Into the Unknown

20161025_170900“When I began my journey…I did not have a fully mapped career path in my mind. I always told myself that I had time to figure it out and then in the blink of an eye, I found myself in the fourth year of my undergraduate degree.”

Written by: Crystal Lobo
Political Science Level IV

When I began my journey in Political Science, I did not have a fully mapped career path in my mind. I always told myself that I had time to figure it out and then in the blink of an eye, I found myself in the fourth year of my undergraduate degree. Like many of my peers, the tensions of the future got to me at the beginning of this academic year. I decided attended the Careers in Business Panel hosted by the Experiential Education office to see how my education could help me be successful in the job market.

The panel occurred on October 25, 2016. It consisted of three professionals who prided themselves on being McMaster Social Sciences alumni. The three panelists were from fields of consulting, human resources and corporate affairs, and policy and research analysis. Each of the panelists gave us students a description of their background, their education, and how they used lessons from the Social Sciences to carve their paths into fruitful and worthwhile careers in the business industry. Students then got the opportunity to ask panelists specific questions. Subjects of these inquiries included the value of an graduate-level degree, the transferability of skills obtained in the Social Sciences to careers in business, interview advice, and gender inequality in the industry, among many other topics. The panelists provided students answers bearing sources from their experiences and what they had seen over the years.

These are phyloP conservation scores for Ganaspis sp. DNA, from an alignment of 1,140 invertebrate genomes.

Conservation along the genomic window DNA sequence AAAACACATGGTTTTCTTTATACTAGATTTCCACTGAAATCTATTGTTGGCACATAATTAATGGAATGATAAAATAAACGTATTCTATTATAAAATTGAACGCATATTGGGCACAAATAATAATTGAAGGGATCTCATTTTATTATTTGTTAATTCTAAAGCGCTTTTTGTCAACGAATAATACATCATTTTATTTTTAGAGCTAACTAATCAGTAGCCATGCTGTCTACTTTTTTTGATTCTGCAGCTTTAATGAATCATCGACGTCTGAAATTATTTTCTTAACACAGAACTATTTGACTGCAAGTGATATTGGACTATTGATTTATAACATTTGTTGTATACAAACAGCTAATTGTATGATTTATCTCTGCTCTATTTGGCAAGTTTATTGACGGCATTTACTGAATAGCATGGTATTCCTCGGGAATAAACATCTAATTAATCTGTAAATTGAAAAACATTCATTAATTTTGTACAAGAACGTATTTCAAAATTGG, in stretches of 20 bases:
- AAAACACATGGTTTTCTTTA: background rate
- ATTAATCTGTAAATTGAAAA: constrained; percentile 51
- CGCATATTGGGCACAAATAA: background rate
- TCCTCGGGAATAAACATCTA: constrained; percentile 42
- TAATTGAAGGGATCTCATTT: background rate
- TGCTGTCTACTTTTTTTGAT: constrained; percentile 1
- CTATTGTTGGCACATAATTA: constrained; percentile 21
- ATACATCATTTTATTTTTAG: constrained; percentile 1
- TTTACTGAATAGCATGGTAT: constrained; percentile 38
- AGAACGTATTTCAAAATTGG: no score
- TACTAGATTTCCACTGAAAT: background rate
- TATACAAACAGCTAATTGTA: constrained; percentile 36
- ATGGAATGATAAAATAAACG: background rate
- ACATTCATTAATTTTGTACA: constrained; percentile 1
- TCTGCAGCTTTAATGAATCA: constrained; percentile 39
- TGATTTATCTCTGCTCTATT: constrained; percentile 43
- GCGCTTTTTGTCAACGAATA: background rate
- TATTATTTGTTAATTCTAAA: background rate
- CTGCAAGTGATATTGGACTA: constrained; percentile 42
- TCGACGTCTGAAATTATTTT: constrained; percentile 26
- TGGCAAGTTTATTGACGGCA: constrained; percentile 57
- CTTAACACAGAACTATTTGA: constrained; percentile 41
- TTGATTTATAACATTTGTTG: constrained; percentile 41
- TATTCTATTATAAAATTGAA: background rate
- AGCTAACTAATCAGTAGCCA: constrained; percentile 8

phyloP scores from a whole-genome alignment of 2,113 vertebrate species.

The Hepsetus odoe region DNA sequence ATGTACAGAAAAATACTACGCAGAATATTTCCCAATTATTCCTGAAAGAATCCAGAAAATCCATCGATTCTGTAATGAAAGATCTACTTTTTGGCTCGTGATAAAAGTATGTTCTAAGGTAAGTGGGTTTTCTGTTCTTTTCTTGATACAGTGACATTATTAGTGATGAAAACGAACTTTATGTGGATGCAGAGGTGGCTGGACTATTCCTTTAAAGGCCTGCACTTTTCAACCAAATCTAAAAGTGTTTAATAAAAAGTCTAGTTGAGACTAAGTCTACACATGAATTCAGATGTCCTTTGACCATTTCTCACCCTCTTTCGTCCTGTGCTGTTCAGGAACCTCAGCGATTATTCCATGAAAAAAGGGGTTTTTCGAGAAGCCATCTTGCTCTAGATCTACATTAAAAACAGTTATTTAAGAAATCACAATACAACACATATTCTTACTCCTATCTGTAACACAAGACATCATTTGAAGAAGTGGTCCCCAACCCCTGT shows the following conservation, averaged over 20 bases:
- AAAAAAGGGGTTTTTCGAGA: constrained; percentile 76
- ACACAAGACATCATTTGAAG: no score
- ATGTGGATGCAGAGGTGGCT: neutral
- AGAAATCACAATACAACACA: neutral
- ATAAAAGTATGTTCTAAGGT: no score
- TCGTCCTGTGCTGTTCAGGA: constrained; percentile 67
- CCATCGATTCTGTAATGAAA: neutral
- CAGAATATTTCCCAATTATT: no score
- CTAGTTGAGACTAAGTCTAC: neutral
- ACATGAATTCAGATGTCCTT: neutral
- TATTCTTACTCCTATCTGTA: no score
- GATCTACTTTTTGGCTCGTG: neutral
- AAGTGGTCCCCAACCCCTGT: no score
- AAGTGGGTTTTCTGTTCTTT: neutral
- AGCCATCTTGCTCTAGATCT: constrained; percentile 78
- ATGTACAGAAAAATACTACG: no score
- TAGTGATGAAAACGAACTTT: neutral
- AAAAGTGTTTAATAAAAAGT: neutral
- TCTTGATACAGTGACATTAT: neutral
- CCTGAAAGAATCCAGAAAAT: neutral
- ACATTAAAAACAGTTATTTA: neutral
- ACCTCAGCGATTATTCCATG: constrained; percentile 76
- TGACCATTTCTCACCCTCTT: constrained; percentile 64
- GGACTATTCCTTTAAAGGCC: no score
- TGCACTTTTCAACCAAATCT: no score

I learned two valuable lessons from attending the panel. First, I learned not to sell my Social Sciences degree short. The panelists helped me realize that this discipline effectively enhances skills in communication, innovation, and leadership. These skills not only impress employers but also craft successful careers in the business sector. Second, I learned the value of assessing our reasoning when making career decisions. For example, one of the panelists told us his reasoning against pursuing a graduate-level degree based on assessing that it would not specifically enhance his career growth or income in his role, but in other instances it might.  I may not pursue a career in business, but I still found this panel to be valuable because it made me open my mind to all the various opportunities my #SocSci degree will give me when I graduate.

Your Social Sciences degree can take you anywhere – including Dubai, Johannesburg, Manchester, Oslo and more!

Kelsey4

…to be successful you must maintain a positive attitude no matter what is going on around you. Focus on your previous successes rather than your failures, and use this energy to plan the next steps you need to take to fulfill your goals. Do not linger on the distractions that may be thrown your way, and always remember that anything is possible.”  – Kelsey Johnson

 

One of the things we love about working in the Office of Experiential Education is getting to know our students and seeing where their career and education paths lead. We were recently in touch with Kelsey Johnson, who graduated in 2014 with a degree in Political Science & Health Studies as well as a Mohawk Affiliated Certificate in Leadership and Management in the Not-for-Profit Sector.